Approximately six percent of all uveitis occurs in children, and the uveitis associated with juvenile rheumatoid arthritis continues to blind 12% of the patients who develop this form for iridocyclitis. With 60,000 to 100,000 children in the United States with JRA, this 12% prevalence of blindness is not a trivial figure. Regrettably, no progress has been made in reducing the prevalence of blindness in this population over the past 30 years. We analyzed the records of our patients with JRA-associated iridocyclitis seen by Dr. Foster from 1982 to 1995. Sixty-five patients were identified, and forty-three of these met our criterion for a minimum follow-up period of six months after presentation. Forty-seven parameters were analyzed to determine the relative odds of visual rehabilitation among patients with each characteristic. Statistical methods included bivariate and multivariate statistical models.
Patients were cared for with our “stepladder” algorithmic approach in aggressiveness to treatment, with topical steroids always the corner stone of the therapy, but with rapid escalation to an oral nonsteroidal anti-inflammatory drug if the patient continued to have episodes of recurrent inflammation as steroids were stopped. Long-term systemic therapy with corticosteroids was employed in a small number of instances, and only when the patient’s inflammation could be kept “at bay” with low dose systemic steroid administered every third day. In those instances where inflammation continued to recur despite the use of an oral nonsteroidal and/or every third day systemic prednisone, and immunosuppressant, usually low dose once a week methotrexate, was prescribed.
Visual acuity values were converted into a log scale for analysis of the data, and visual acuity improvement was defined as an improvement of at least one Snellen line in visual acuity from the initial visit to the last follow-up visit. Two dichotomous visual outcome variables were used in the analysis: visual acuity improvement versus lack of improvement; and visual acuity greater than or equal to 20/40 versus visual acuity less than 20/40. Bivariate analysis of variables potentially associated with visual outcome consisted of either chi-square or the Fisher’s exact test for discrete variables, and non parametric one-way analysis of variance (Kruskal-Wallace) test for continuous variables. Multivariate analysis of the association of factors with each visual outcome was performed separately using generalized estimating equation logistic regression models; these models allow use of data from both eyes of a patient while accounting for the correlation between fellow eyes. In addition, a linear regression analysis using generalized estimating equalization covariance correction was conducted for the final visual acuity to determine the presence of a correlation between the final acuity and other variables under study. We selected variable for inclusion in the multivariate model if they had an associated P value of less than 0.10 in the bivariate analysis, or if they had been identified as important based on the authors’ literature review and clinical impressions.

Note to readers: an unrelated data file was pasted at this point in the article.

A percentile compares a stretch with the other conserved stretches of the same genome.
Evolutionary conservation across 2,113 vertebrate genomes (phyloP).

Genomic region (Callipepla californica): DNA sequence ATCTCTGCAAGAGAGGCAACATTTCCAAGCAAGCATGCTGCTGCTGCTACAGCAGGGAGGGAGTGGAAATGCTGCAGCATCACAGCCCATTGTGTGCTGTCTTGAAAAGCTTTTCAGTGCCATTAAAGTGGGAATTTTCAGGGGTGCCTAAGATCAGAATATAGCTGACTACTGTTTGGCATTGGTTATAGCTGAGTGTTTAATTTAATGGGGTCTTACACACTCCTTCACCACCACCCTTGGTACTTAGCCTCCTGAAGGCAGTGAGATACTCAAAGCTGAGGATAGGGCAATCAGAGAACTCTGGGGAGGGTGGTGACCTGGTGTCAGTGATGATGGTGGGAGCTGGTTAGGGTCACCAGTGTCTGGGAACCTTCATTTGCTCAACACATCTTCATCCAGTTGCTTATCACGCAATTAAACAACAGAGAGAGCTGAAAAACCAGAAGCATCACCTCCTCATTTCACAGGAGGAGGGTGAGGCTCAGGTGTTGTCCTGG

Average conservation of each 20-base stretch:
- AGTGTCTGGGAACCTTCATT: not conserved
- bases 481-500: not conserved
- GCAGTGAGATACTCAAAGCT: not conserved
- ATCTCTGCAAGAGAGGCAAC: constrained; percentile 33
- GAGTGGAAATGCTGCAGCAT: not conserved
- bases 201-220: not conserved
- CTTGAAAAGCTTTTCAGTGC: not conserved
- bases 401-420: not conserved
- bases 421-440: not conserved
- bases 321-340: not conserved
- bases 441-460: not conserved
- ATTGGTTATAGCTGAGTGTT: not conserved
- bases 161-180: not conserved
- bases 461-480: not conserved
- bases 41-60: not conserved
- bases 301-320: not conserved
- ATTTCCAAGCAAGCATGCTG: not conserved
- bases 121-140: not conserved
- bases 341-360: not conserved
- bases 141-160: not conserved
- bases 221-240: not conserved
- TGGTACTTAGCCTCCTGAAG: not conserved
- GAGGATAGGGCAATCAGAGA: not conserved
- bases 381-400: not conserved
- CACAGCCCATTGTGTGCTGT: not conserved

To arrive at the most parsimonious model, the factor with the highest associated P value was eliminated until only those factors with associated P values less than 0.05 remained. Results: Eighty-six of the patients were female, and mean known age of onset of uveitis was 13 years. Ninety-three percent of the patients had chronic, and 5% of the patients had recurrent inflammation. The mean overall duration of uveitis was 146 months, with females suffering from a significantly longer duration of uveitis than did males (P< 0.001). Seventy percent of the patients experienced visual improvement with their therapy. When controlling for potential confounders, male sex, shorter duration of uveitis, older age at disease onset, and a SHORTER DELAY IN PRESENTATION TO A UVEITIS SUBSPECIALIST were associated significantly with visual acuity improvement. Visual acuity at presentation, older age at disease onset, absence of glaucomatous neuropathy, male sex, and USE OF SYSTEMIC NONSTEROIDAL ANTI-INFLAMMATORY/IMMUNOMODULATORY DRUGS were correlated strongly with a final visual acuity outcome of 20/40 or better. Conclusion: Juvenile rheumatoid arthritis-associated uveitis is a serious disease with a guarded visual prognosis. We hope that increased awareness of its prognosticators will lead to treatment and referral patterns that have the best chance of minimizing the likelihood of visual impairment in patients with JRA.
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Uveitis and Steroid-Sparing Therapy
Presented by C. Stephen Foster, MD, FACS, FACR
Audio-Digest Ophthalmology Volume 56, Issue 15